Dennis Van Roekel on High-Stakes Testing
A Straightjacket for the Mind?
By Dennis Van Roekel
June 3, 2011
Action is heating up on Capitol Hill with both chambers pushing to reauthorize ESEA. President Obama and Secretary of Education Arne Duncan have urged Congress to finish work on ESEA before the start of the next school year. Senate Education Committee Chair Tom Harkin has indicated that he would like to move a bill through the Senate by this summer. And the first in a series of ESEA bills passed the House Education and the Workforce Committee last week.
So, what do teachers want from ESEA renewal?
- Public schools that no longer value test-taking skills above all others
- Time to foster creativity and critical thinking skills
- An end to invalid testing methods that steal the joy from teaching and learning
- All of the above
I talked to a first-grade teacher some time back who told me she was retiring, and when I asked her what made her decide that it was time to leave the classroom, she said, “When they handed me the script.” The current iteration of ESEA disregards her professionalism.
What a sad commentary on education in our country — and a powerful illustration of the consequences of NCLB’s teach-to-the-test mentality.
Now comes a new report from the National Research Council that reinforces what educators have long known and experienced. Namely, when we teach only what will appear on multiple choice tests — and when we ask teachers to read from a prepared script and spend no more and no less time on prescribed subject matter — we cheat our children.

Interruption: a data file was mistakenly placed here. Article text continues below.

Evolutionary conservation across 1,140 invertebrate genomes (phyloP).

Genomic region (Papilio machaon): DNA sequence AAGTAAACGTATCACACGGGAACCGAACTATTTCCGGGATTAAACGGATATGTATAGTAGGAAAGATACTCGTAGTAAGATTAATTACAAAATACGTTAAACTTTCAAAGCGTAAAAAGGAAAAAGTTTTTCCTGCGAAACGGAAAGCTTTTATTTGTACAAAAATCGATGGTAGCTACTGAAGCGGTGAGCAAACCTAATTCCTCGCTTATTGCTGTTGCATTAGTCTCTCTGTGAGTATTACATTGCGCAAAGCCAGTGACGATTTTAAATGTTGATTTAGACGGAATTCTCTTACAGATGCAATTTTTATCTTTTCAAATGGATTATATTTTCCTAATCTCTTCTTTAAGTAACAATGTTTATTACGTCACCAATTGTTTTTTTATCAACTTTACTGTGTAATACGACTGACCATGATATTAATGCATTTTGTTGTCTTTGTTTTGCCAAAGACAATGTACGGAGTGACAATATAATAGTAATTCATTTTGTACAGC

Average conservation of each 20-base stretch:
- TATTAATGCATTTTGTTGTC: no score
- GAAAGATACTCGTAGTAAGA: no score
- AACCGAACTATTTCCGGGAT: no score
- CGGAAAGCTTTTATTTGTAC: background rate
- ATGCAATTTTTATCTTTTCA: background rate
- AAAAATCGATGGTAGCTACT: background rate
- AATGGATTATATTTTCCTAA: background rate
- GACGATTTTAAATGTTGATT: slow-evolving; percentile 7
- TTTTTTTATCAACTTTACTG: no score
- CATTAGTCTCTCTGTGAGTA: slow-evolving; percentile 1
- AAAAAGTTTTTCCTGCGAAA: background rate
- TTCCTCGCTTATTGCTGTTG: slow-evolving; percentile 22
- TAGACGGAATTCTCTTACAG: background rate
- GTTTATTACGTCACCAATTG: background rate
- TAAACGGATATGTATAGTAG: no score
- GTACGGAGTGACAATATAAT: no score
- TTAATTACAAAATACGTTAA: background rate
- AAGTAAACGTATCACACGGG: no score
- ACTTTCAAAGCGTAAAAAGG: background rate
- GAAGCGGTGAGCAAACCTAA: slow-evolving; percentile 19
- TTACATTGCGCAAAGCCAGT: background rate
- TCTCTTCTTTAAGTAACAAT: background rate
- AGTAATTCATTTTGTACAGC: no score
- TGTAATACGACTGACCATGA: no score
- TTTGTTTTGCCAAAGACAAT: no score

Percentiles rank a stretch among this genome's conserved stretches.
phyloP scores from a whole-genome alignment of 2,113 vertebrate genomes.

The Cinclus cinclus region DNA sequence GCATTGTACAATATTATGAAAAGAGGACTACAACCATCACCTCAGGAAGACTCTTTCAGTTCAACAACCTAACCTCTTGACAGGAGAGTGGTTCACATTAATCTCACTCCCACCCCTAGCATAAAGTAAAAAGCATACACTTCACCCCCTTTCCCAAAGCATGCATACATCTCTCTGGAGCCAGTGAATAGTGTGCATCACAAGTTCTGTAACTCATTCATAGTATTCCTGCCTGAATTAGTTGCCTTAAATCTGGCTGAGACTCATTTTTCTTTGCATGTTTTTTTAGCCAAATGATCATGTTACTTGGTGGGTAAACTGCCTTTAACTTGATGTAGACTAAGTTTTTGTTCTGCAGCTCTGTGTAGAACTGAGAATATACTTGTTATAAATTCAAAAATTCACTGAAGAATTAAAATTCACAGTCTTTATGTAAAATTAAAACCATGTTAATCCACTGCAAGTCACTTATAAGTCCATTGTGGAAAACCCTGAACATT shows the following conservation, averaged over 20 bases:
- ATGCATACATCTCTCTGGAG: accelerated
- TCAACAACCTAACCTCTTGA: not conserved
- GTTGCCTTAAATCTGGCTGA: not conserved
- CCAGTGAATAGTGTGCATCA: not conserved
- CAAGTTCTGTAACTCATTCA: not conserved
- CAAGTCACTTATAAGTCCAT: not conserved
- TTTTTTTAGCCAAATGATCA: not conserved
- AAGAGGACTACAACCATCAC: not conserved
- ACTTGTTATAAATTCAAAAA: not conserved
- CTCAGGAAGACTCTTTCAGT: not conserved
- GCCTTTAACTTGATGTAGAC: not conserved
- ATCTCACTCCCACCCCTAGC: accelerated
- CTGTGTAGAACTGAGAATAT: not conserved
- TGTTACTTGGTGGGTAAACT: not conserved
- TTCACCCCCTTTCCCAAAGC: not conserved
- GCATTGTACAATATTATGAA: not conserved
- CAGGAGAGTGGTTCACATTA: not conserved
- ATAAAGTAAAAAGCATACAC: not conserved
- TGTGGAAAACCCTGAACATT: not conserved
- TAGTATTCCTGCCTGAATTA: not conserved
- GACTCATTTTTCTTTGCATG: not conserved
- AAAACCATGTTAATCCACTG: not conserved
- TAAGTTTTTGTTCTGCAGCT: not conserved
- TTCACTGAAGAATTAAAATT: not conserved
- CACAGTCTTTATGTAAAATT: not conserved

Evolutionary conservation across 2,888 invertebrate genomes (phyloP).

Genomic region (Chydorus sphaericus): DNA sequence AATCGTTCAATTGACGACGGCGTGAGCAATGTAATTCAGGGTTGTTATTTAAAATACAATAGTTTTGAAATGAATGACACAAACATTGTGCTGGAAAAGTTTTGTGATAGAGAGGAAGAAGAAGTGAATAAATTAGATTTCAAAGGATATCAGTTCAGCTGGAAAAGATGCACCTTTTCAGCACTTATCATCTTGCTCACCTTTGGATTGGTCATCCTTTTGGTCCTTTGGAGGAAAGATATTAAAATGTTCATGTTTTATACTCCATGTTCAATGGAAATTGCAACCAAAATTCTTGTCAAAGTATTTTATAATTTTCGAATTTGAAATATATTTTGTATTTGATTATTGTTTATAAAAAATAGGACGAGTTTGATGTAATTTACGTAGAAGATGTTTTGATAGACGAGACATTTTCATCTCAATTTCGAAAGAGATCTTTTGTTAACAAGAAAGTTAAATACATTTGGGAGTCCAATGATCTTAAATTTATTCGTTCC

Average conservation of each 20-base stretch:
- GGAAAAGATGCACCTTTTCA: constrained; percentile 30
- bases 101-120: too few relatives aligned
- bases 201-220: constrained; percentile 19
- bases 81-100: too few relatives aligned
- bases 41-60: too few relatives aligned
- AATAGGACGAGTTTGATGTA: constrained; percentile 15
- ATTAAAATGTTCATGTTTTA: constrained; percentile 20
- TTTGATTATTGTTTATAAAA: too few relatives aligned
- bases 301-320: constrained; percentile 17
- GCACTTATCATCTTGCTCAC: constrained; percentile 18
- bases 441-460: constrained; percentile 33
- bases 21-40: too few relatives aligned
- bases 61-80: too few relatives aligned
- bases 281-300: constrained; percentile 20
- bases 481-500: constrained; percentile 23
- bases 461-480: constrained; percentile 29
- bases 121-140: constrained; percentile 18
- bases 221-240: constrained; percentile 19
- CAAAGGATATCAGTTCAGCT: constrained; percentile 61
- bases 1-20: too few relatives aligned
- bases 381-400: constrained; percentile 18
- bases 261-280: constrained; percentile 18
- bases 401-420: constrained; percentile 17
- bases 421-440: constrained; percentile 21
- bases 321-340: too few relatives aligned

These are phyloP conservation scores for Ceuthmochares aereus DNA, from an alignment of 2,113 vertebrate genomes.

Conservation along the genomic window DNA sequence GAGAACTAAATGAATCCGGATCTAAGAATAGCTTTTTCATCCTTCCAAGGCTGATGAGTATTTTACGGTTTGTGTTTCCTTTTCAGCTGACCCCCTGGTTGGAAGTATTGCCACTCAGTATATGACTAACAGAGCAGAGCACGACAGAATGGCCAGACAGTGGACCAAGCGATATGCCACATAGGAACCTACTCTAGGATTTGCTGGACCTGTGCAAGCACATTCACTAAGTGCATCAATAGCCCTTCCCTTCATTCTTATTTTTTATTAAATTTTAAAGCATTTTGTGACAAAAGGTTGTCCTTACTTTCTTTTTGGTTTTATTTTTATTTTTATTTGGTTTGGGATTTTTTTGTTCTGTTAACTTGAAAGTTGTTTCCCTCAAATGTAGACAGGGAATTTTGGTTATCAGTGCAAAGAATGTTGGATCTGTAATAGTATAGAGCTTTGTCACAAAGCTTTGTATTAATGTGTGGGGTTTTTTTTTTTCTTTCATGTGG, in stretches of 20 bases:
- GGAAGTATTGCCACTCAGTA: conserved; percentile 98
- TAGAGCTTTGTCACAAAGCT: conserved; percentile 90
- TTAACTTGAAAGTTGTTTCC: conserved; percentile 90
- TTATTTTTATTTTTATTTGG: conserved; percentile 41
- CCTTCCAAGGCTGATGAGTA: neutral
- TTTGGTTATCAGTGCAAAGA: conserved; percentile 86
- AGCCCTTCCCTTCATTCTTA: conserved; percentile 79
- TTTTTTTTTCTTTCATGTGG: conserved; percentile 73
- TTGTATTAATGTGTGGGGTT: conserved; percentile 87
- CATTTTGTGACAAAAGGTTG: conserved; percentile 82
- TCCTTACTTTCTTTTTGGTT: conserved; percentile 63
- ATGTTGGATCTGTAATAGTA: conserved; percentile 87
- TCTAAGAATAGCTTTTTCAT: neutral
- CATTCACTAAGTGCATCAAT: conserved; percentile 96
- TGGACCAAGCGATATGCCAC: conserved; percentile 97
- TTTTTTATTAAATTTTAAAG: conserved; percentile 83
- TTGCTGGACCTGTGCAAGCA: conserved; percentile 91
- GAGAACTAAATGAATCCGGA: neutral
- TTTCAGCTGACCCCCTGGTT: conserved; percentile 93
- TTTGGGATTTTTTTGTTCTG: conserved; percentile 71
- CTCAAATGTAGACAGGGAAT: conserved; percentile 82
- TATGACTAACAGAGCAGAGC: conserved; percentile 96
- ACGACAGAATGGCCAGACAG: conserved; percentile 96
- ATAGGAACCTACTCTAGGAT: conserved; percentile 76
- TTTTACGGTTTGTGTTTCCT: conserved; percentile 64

And when we use cheap, fill-in-the-bubble tests as the basis for an accountability system — tests that frequently aren't aligned with what's being taught in classrooms — we lose all credibility. It doesn’t make sense to students…educators…parents…or testing experts.
Tests shouldn’t be used to punish schools, as is the case under NCLB, or to pigeonhole students or their teachers. Well-designed tests have a critical role to play in classrooms. We should use assessments to help teachers improve their practice, help students evaluate their own strengths and needs, and focus help on the students and subjects that need attention.
No Child Left Behind got the role of testing wrong. As Congress gears up to tackle the next version of ESEA, we must make sure they get it right.
Let’s do the math…
- Some 44 percent of school districts reported cutting back time from one or more subjects or activities, including social studies, science, art and music, physical education, lunch and recess, at the elementary level to devote more time to preparing for standardized tests.
- More than 150 education, civil rights, religious and other organizations have called for an overhaul of NCLB and its over-reliance on testing.
- A 2007 Gallup Poll for Phi Delta Kappan magazine found 52 percent of Americans believe that NCLB is limiting what children are taught and a significant majority believes that more must be done to prepare students to compete in a global economy.
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